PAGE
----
Why a Content Strategy for Banks is Important
Banks have been slow to adopt what is often referred to as content marketing, or content strategy – but now that the return on investment is becoming clear, it’s important for financial institutions to catch up.
What exactly IS content strategy, and why do banks need to make this investment? Content strategy is the planning, development and delivery of content that is geared towards delivering a specific business goal. We think the business goal for banks should be to build deeper, more meaningful relationships with customers by providing useful financial information and education. Banks should jump on board because trust and deep connection with customers is extremely low for financial brands. This is a huge opportunity for financial institutions, but building equity through content marketing doesn’t happen over night. It requires consistent and repeated publication of expertise. The sooner you begin with your content strategy, the bigger advantage you’ll have over your competition who get a later start.
Before You Implement your Bank’s Content Plan
You may choose to hire a consultant or agency to help you build your content strategy, and this is recommended if you don’t have an experienced content strategist in your marketing department.
You will need to define the following factors:
- The goal of the initiative
- Your bank’s target personas
- How you will provide value to this audience
Defining Your Goals
You will need to define the business goal you are trying to achieve, or further, through your content strategy. For banks the obvious gaps content strategy can fill are the unmet customer need for financial advice, building trust, and deepening the relationship.
Beyond simply understanding the purpose of the initiative, you will need to articulate what metrics will confirm whether or not the content is doing its job. For example, you may want to utilize content to promote a new product, and can track how successful a certain kind of content is at encouraging new registrations. Or you may want to use content to help onboard current customers to a new system, and can measure the success by tracking click-through rates and the rate of adoption as a result. You will also want to decide on whether there are further steps in the cycle you want your customers to take; for example, do you want them to share your content? How will you get them to do this, and through what medium?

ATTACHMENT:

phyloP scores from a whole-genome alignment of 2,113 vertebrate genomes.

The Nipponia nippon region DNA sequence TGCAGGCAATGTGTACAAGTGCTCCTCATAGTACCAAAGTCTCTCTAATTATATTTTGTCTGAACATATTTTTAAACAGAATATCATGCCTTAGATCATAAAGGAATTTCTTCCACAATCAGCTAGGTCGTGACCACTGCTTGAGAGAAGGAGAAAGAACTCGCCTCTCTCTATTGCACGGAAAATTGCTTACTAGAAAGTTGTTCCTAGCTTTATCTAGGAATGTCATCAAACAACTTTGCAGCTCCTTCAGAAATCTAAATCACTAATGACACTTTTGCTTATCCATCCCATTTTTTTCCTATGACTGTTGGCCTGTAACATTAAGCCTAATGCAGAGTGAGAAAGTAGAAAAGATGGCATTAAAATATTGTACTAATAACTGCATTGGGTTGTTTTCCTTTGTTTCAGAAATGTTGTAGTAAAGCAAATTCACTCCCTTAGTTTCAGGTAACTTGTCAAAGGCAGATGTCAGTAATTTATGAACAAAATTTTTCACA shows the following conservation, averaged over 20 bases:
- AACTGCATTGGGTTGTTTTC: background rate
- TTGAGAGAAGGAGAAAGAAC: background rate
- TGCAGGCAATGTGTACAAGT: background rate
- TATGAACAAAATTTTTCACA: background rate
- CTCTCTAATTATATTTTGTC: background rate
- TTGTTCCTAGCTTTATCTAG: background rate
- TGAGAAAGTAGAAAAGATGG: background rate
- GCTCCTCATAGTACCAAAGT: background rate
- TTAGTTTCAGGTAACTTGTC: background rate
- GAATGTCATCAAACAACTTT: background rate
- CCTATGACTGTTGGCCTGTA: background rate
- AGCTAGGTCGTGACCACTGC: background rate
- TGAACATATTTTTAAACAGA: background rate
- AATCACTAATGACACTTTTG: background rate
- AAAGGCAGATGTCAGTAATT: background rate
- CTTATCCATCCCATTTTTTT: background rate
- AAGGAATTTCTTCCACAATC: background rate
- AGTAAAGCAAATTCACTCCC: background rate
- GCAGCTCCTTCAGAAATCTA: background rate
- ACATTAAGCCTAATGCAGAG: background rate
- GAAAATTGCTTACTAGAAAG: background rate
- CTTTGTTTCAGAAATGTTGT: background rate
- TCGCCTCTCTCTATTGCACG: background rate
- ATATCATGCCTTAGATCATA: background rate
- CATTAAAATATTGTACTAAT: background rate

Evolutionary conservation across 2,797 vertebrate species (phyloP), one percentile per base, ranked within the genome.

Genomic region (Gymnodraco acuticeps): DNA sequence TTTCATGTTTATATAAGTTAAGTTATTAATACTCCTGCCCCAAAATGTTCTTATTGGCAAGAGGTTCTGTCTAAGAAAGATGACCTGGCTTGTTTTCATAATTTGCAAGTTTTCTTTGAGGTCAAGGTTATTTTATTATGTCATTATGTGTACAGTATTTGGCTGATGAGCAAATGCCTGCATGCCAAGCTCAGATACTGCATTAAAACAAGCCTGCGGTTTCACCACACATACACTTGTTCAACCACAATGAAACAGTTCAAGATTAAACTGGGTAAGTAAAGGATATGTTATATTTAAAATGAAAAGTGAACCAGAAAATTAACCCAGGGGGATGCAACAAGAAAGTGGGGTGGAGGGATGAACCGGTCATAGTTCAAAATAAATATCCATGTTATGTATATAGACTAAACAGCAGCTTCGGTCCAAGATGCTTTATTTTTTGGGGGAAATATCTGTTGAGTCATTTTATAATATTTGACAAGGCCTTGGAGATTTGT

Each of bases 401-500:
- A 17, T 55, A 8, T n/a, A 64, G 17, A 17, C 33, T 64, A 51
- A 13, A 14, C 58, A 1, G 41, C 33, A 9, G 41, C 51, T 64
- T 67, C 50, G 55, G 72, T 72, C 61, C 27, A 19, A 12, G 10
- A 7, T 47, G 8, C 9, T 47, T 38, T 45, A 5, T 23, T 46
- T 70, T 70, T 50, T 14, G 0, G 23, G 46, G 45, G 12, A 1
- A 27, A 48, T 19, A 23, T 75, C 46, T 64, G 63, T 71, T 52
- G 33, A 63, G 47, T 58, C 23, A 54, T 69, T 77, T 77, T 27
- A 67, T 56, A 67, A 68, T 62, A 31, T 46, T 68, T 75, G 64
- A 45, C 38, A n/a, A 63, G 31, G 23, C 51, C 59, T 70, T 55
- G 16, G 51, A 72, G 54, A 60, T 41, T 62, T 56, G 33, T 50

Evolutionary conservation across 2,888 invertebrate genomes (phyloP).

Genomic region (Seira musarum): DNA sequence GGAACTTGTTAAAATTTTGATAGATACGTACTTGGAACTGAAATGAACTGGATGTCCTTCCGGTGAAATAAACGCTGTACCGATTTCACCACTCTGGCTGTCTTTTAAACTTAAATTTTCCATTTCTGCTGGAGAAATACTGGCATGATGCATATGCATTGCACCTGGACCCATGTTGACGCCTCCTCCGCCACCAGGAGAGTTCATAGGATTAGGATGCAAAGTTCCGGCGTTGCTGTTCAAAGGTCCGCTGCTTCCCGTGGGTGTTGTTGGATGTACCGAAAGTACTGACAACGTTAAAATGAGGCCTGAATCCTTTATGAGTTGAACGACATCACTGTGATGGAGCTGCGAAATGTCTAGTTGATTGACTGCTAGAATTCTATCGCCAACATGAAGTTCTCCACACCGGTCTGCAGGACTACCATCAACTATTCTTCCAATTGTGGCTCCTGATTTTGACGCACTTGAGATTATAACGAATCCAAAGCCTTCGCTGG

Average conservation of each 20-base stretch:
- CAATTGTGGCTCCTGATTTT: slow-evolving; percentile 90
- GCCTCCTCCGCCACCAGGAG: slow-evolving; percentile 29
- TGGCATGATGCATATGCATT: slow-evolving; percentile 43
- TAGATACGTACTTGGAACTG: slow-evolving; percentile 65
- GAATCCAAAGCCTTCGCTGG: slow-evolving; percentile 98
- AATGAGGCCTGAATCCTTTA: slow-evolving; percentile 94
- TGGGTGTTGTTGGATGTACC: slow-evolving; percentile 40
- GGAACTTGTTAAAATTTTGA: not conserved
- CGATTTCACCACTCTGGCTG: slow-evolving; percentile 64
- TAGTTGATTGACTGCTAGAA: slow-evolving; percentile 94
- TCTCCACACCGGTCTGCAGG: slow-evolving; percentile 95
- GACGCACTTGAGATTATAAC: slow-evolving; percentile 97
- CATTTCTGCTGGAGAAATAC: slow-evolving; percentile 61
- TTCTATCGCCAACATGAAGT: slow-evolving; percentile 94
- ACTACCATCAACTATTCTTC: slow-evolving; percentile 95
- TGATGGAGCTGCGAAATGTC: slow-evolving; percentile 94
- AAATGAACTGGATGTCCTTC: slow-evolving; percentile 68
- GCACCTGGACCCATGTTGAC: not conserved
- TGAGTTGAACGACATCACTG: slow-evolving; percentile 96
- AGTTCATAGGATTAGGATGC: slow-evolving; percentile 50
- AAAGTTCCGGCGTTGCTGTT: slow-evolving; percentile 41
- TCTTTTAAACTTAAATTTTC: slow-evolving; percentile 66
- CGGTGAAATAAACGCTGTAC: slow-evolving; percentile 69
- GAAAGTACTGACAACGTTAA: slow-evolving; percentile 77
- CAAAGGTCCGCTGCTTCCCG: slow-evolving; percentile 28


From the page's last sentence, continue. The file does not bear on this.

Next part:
Defining Your Audience
You probably already have the information you need to get started on defining your target audience: your customer personas. You may have more than one persona you want to target, or you may choose to start with one and add another at a later time.
For each persona, you will need to define their key areas of interest. For example, if you are targeting a Young Millennial Family demographic, you might organize content topics into categories such as “First-Time Home Purchase”, “Budgeting for Baby”, and “How to Start and Run your own Business”. The categories should be broad enough that you are able to produce a significant amount of content on an ongoing basis on the subject. You will then need to determine what content formats you are going to produce and how you are going to deliver your content.
Content can include blog posts, video blogs, research papers, podcasts and any other type of content that exists. Your core audience’s preferences will determine which formats you use, and you can use them all or focus on one. As you start to see which content performs well, you can make adjustments.
Creating Value For Your Audience
Banks have expertise and knowledge that customers want. However, banks should be careful not to use their content strategy to promote services and products. Sound counterintuitive? Think about it this way: consumers are inundated with an abundance of content and only have so much time or interest. The last thing they want to read is an advertisement. This is especially important given that the general view of banks is not entirely positive when it comes to sales tactics.
Banks should take this opportunity to share their thought leadership around financial issues that concern the core target audience. If a reader finds a blog post useful to them, they are likely to share it and subscribe to your newsletter. They will begin to see your bank as a brand that understands their needs and will give them the advice and information they want most. You should leverage the strongest minds on your team, but keep in mind that creating great content requires great writers and producers, and some of your leadership may require support in creating content.
A Few Final Thoughts
Some brands have launched thought leadership or educational programs under entirely different brand identities. We do not recommend that banks take this approach. One of the benefits of content strategy is that it will help you build equity as educators and advisors, and banks shouldn’t dilute this equity by sub-branding the initiative.
Additionally, it’s important to understand that content strategy is a long game. You will not instantly have new customers lining up to open accounts because they read a blog post. The goal is not to sell products or services. The goal is to build trust and relationships.
Banks have a wealth of knowledge within their organizations. Using it to increase brand awareness and deepen the relationship with consumers in a well planned and executed content strategy makes enormous sense.